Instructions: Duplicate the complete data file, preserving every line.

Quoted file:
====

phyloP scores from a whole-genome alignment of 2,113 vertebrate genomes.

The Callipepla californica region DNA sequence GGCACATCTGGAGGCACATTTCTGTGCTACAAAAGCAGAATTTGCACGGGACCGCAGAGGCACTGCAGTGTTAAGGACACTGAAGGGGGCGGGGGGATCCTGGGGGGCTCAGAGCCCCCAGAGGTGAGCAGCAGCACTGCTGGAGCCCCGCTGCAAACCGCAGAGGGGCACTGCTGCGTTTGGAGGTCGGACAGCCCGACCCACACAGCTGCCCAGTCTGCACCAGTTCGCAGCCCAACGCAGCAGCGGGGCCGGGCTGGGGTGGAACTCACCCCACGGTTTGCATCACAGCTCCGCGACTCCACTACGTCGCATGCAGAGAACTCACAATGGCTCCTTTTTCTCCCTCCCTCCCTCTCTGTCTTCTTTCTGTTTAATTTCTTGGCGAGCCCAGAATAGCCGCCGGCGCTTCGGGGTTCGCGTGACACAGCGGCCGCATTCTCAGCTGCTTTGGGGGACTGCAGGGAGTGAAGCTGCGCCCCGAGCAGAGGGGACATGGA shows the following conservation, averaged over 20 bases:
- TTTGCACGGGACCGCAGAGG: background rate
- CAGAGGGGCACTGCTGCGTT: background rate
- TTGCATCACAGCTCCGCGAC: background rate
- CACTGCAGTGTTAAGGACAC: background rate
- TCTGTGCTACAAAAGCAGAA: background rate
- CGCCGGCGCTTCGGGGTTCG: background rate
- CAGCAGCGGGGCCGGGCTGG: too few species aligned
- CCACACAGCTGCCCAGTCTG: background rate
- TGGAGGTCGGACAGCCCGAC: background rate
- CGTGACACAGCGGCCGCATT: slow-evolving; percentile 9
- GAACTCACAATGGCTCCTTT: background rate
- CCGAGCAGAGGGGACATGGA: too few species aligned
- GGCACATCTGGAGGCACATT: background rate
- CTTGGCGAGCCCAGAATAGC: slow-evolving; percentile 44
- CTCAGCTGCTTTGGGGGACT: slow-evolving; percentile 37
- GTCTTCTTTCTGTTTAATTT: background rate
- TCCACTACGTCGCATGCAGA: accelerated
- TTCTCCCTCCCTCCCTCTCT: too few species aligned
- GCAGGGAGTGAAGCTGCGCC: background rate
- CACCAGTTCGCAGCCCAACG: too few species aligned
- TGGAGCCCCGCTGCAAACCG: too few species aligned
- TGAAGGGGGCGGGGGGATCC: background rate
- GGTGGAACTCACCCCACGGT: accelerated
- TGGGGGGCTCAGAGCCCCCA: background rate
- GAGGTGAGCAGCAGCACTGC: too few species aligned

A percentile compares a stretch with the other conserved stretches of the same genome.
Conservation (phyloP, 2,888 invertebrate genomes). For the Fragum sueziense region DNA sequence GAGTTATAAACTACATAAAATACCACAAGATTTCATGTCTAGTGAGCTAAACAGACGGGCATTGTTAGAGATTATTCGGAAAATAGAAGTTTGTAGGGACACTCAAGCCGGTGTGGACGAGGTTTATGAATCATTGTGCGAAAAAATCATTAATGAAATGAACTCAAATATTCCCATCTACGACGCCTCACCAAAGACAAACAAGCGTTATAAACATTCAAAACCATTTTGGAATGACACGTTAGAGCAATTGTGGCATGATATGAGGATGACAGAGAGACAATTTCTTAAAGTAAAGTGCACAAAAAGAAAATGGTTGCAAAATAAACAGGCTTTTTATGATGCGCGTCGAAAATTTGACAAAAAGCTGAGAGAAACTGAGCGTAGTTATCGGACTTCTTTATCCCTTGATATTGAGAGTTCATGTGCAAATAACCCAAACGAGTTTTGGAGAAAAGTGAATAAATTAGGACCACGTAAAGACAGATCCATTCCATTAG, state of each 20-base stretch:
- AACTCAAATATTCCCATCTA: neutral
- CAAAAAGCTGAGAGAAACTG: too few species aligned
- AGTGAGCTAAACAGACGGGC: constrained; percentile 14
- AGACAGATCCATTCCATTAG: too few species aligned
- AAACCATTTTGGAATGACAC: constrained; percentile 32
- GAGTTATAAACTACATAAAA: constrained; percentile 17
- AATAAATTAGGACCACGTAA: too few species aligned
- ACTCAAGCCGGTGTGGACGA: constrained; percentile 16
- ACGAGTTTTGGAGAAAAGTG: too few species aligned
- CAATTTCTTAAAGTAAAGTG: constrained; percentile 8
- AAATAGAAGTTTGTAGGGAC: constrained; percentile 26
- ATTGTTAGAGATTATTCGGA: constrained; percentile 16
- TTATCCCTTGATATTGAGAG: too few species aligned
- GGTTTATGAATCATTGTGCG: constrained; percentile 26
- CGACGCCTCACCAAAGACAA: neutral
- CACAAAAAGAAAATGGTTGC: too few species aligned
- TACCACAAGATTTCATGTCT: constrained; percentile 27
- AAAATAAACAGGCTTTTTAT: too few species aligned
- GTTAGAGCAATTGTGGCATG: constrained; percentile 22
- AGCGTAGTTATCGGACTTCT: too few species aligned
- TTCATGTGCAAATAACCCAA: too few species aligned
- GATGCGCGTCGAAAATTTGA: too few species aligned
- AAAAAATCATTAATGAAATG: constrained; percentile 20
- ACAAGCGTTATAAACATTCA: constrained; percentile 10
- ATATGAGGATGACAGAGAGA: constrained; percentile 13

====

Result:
phyloP scores from a whole-genome alignment of 2,113 vertebrate genomes.

The Callipepla californica region DNA sequence GGCACATCTGGAGGCACATTTCTGTGCTACAAAAGCAGAATTTGCACGGGACCGCAGAGGCACTGCAGTGTTAAGGACACTGAAGGGGGCGGGGGGATCCTGGGGGGCTCAGAGCCCCCAGAGGTGAGCAGCAGCACTGCTGGAGCCCCGCTGCAAACCGCAGAGGGGCACTGCTGCGTTTGGAGGTCGGACAGCCCGACCCACACAGCTGCCCAGTCTGCACCAGTTCGCAGCCCAACGCAGCAGCGGGGCCGGGCTGGGGTGGAACTCACCCCACGGTTTGCATCACAGCTCCGCGACTCCACTACGTCGCATGCAGAGAACTCACAATGGCTCCTTTTTCTCCCTCCCTCCCTCTCTGTCTTCTTTCTGTTTAATTTCTTGGCGAGCCCAGAATAGCCGCCGGCGCTTCGGGGTTCGCGTGACACAGCGGCCGCATTCTCAGCTGCTTTGGGGGACTGCAGGGAGTGAAGCTGCGCCCCGAGCAGAGGGGACATGGA shows the following conservation, averaged over 20 bases:
- TTTGCACGGGACCGCAGAGG: background rate
- CAGAGGGGCACTGCTGCGTT: background rate
- TTGCATCACAGCTCCGCGAC: background rate
- CACTGCAGTGTTAAGGACAC: background rate
- TCTGTGCTACAAAAGCAGAA: background rate
- CGCCGGCGCTTCGGGGTTCG: background rate
- CAGCAGCGGGGCCGGGCTGG: too few species aligned
- CCACACAGCTGCCCAGTCTG: background rate
- TGGAGGTCGGACAGCCCGAC: background rate
- CGTGACACAGCGGCCGCATT: slow-evolving; percentile 9
- GAACTCACAATGGCTCCTTT: background rate
- CCGAGCAGAGGGGACATGGA: too few species aligned
- GGCACATCTGGAGGCACATT: background rate
- CTTGGCGAGCCCAGAATAGC: slow-evolving; percentile 44
- CTCAGCTGCTTTGGGGGACT: slow-evolving; percentile 37
- GTCTTCTTTCTGTTTAATTT: background rate
- TCCACTACGTCGCATGCAGA: accelerated
- TTCTCCCTCCCTCCCTCTCT: too few species aligned
- GCAGGGAGTGAAGCTGCGCC: background rate
- CACCAGTTCGCAGCCCAACG: too few species aligned
- TGGAGCCCCGCTGCAAACCG: too few species aligned
- TGAAGGGGGCGGGGGGATCC: background rate
- GGTGGAACTCACCCCACGGT: accelerated
- TGGGGGGCTCAGAGCCCCCA: background rate
- GAGGTGAGCAGCAGCACTGC: too few species aligned

A percentile compares a stretch with the other conserved stretches of the same genome.
Conservation (phyloP, 2,888 invertebrate genomes). For the Fragum sueziense region DNA sequence GAGTTATAAACTACATAAAATACCACAAGATTTCATGTCTAGTGAGCTAAACAGACGGGCATTGTTAGAGATTATTCGGAAAATAGAAGTTTGTAGGGACACTCAAGCCGGTGTGGACGAGGTTTATGAATCATTGTGCGAAAAAATCATTAATGAAATGAACTCAAATATTCCCATCTACGACGCCTCACCAAAGACAAACAAGCGTTATAAACATTCAAAACCATTTTGGAATGACACGTTAGAGCAATTGTGGCATGATATGAGGATGACAGAGAGACAATTTCTTAAAGTAAAGTGCACAAAAAGAAAATGGTTGCAAAATAAACAGGCTTTTTATGATGCGCGTCGAAAATTTGACAAAAAGCTGAGAGAAACTGAGCGTAGTTATCGGACTTCTTTATCCCTTGATATTGAGAGTTCATGTGCAAATAACCCAAACGAGTTTTGGAGAAAAGTGAATAAATTAGGACCACGTAAAGACAGATCCATTCCATTAG, state of each 20-base stretch:
- AACTCAAATATTCCCATCTA: neutral
- CAAAAAGCTGAGAGAAACTG: too few species aligned
- AGTGAGCTAAACAGACGGGC: constrained; percentile 14
- AGACAGATCCATTCCATTAG: too few species aligned
- AAACCATTTTGGAATGACAC: constrained; percentile 32
- GAGTTATAAACTACATAAAA: constrained; percentile 17
- AATAAATTAGGACCACGTAA: too few species aligned
- ACTCAAGCCGGTGTGGACGA: constrained; percentile 16
- ACGAGTTTTGGAGAAAAGTG: too few species aligned
- CAATTTCTTAAAGTAAAGTG: constrained; percentile 8
- AAATAGAAGTTTGTAGGGAC: constrained; percentile 26
- ATTGTTAGAGATTATTCGGA: constrained; percentile 16
- TTATCCCTTGATATTGAGAG: too few species aligned
- GGTTTATGAATCATTGTGCG: constrained; percentile 26
- CGACGCCTCACCAAAGACAA: neutral
- CACAAAAAGAAAATGGTTGC: too few species aligned
- TACCACAAGATTTCATGTCT: constrained; percentile 27
- AAAATAAACAGGCTTTTTAT: too few species aligned
- GTTAGAGCAATTGTGGCATG: constrained; percentile 22
- AGCGTAGTTATCGGACTTCT: too few species aligned
- TTCATGTGCAAATAACCCAA: too few species aligned
- GATGCGCGTCGAAAATTTGA: too few species aligned
- AAAAAATCATTAATGAAATG: constrained; percentile 20
- ACAAGCGTTATAAACATTCA: constrained; percentile 10
- ATATGAGGATGACAGAGAGA: constrained; percentile 13